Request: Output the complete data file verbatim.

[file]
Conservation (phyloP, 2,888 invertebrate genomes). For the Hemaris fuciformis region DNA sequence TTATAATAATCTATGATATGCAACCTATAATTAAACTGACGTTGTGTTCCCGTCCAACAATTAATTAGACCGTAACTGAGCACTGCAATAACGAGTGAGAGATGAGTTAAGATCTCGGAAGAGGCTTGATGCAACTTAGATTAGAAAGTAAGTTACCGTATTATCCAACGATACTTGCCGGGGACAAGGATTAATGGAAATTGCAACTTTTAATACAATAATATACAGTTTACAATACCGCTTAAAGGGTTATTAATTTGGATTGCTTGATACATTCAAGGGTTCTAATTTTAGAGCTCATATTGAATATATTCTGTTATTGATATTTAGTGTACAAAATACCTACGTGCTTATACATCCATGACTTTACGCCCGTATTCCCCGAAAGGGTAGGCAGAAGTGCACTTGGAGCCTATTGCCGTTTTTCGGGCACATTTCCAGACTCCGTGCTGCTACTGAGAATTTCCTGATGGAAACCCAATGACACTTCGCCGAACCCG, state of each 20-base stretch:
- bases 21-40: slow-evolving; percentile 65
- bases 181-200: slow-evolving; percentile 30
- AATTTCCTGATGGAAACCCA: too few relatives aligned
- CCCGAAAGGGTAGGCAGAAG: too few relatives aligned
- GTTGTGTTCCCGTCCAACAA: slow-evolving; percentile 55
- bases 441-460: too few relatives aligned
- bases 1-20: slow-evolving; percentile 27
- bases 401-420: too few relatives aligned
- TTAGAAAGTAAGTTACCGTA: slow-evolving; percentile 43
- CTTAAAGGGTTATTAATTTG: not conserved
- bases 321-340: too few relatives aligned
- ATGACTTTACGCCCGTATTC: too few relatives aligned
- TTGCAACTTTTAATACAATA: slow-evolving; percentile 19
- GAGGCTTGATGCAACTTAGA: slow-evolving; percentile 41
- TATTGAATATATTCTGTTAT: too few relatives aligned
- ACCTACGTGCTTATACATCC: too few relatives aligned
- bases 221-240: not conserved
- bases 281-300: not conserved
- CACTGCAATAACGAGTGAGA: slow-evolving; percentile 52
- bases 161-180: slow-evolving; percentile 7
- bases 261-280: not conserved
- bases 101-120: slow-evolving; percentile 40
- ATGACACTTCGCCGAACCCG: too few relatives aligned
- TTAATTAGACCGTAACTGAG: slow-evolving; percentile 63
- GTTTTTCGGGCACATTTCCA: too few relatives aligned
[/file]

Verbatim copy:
Conservation (phyloP, 2,888 invertebrate genomes). For the Hemaris fuciformis region DNA sequence TTATAATAATCTATGATATGCAACCTATAATTAAACTGACGTTGTGTTCCCGTCCAACAATTAATTAGACCGTAACTGAGCACTGCAATAACGAGTGAGAGATGAGTTAAGATCTCGGAAGAGGCTTGATGCAACTTAGATTAGAAAGTAAGTTACCGTATTATCCAACGATACTTGCCGGGGACAAGGATTAATGGAAATTGCAACTTTTAATACAATAATATACAGTTTACAATACCGCTTAAAGGGTTATTAATTTGGATTGCTTGATACATTCAAGGGTTCTAATTTTAGAGCTCATATTGAATATATTCTGTTATTGATATTTAGTGTACAAAATACCTACGTGCTTATACATCCATGACTTTACGCCCGTATTCCCCGAAAGGGTAGGCAGAAGTGCACTTGGAGCCTATTGCCGTTTTTCGGGCACATTTCCAGACTCCGTGCTGCTACTGAGAATTTCCTGATGGAAACCCAATGACACTTCGCCGAACCCG, state of each 20-base stretch:
- bases 21-40: slow-evolving; percentile 65
- bases 181-200: slow-evolving; percentile 30
- AATTTCCTGATGGAAACCCA: too few relatives aligned
- CCCGAAAGGGTAGGCAGAAG: too few relatives aligned
- GTTGTGTTCCCGTCCAACAA: slow-evolving; percentile 55
- bases 441-460: too few relatives aligned
- bases 1-20: slow-evolving; percentile 27
- bases 401-420: too few relatives aligned
- TTAGAAAGTAAGTTACCGTA: slow-evolving; percentile 43
- CTTAAAGGGTTATTAATTTG: not conserved
- bases 321-340: too few relatives aligned
- ATGACTTTACGCCCGTATTC: too few relatives aligned
- TTGCAACTTTTAATACAATA: slow-evolving; percentile 19
- GAGGCTTGATGCAACTTAGA: slow-evolving; percentile 41
- TATTGAATATATTCTGTTAT: too few relatives aligned
- ACCTACGTGCTTATACATCC: too few relatives aligned
- bases 221-240: not conserved
- bases 281-300: not conserved
- CACTGCAATAACGAGTGAGA: slow-evolving; percentile 52
- bases 161-180: slow-evolving; percentile 7
- bases 261-280: not conserved
- bases 101-120: slow-evolving; percentile 40
- ATGACACTTCGCCGAACCCG: too few relatives aligned
- TTAATTAGACCGTAACTGAG: slow-evolving; percentile 63
- GTTTTTCGGGCACATTTCCA: too few relatives aligned